My second day in Turkey was met with a sweet surprise as I awoke to an email reply from the Turkish doctor. It turns out that he, too, tried to wait for me near the baggage claim area for 45 minutes, only to leave when he couldn’t find me. He asked me to email back my phone number, and that he would like to see me for a couple of hours before heading back to the area where his parents lived to celebrate Mother’s Day, the next day. There was no mention of time so I just replied back and went along with my day.
Although I thought about the Blue Mosque from the day before, I decided I wanted another type of stimulation–shopping! The Grand Bazaar is one of the oldest covered bazaars in the world with over 3,000 shops. I was told that I must learn the art of haggling or bargaining, and that I should never pay the initial offered price. I’m not sure how you practice this concept but I thought I would give it a try. Immediately upon entering the Bazaar I was met with a friendly guy who offered me some Turkish Delight. I wasn’t ready as I just walked in and I was overwhelmed with stimulation. Shop after shop, sparkling jewelry, designer handbags, leather shops, trinkets of every kind, rugs, carpets, shoes, more leather shops, more carpets, more handbags, sparkle, sparkle, sparkle, more, more, and more of everything! On top of that every man tried to be friendly and talk to you to lure you in. I’m not sure what the word is for sensory overload, over stimulation, and sheer delight all at once but I am sure whatever the word is, it originated in Turkey.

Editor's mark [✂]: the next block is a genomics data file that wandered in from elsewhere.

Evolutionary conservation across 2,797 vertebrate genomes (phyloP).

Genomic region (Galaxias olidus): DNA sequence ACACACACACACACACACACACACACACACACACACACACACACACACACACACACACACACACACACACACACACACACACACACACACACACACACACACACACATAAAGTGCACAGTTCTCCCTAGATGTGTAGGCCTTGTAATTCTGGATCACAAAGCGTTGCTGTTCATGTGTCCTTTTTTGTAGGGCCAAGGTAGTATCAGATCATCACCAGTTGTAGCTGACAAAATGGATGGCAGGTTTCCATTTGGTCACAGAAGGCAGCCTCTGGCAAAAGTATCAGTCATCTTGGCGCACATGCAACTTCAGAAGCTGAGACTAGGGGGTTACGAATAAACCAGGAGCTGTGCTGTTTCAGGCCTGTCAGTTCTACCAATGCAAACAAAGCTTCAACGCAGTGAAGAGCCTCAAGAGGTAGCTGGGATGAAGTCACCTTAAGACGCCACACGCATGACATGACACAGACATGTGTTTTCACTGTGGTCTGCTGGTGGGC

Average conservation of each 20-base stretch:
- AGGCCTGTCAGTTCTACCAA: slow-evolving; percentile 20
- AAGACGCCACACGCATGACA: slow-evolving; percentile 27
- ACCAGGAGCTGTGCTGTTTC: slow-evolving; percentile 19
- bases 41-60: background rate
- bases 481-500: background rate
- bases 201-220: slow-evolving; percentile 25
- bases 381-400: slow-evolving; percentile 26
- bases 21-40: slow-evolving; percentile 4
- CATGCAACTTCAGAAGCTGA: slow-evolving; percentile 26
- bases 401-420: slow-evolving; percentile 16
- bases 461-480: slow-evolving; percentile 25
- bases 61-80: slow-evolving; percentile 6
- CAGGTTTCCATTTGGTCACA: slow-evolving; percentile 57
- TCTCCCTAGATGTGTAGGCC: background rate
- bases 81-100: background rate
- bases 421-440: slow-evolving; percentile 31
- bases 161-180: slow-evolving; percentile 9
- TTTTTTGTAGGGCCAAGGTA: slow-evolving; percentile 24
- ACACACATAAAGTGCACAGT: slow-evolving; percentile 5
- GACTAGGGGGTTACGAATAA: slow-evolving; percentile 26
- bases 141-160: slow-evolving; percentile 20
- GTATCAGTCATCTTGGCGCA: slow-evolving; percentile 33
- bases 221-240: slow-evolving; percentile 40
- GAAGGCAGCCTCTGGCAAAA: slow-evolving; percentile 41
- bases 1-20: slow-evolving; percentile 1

After testing my skills at haggling, I ended up buying a gold and white sapphire charm of Fatima’s hand as well as two silk pillow cases. I only bought the pillow cases, although beautiful, because the guy just wouldn’t let me go. He even walked me to the bathroom, waited for me outside, walked me to his cousin’s shops, and tried to sell me a rug (hilarious, I thought, as I pictured a large Turkish rug inside my small, modern Chicago apartment–it would stick out like a sore thumb and I imagined people walking in and thinking, WTF???) When I was REALLY ready to leave the guy, he motioned for the other guy to close the door. Here is where I got a little scared. He took me to a small room with a couch. We sat, he offered me tea (again) and then after some small talk he asked me for my number! I didn’t offer so he gave me his and asked me if I liked music (I’m crazy about music). He wanted me to meet him somewhere that night so I can experience some Turkish music. Still unsure, I just told him I would try. Then, after I got up, feeling a bit uncomfortable, he gave me a hug to say good bye. When we detached our bodies he went further and tried to kiss me! I knew then that I wouldn’t meet him that night. As I left I wondered why Turkish men were so aggressive. Except for the Turkish doctor, of course.
Here are just a few pictures from the Bazaar: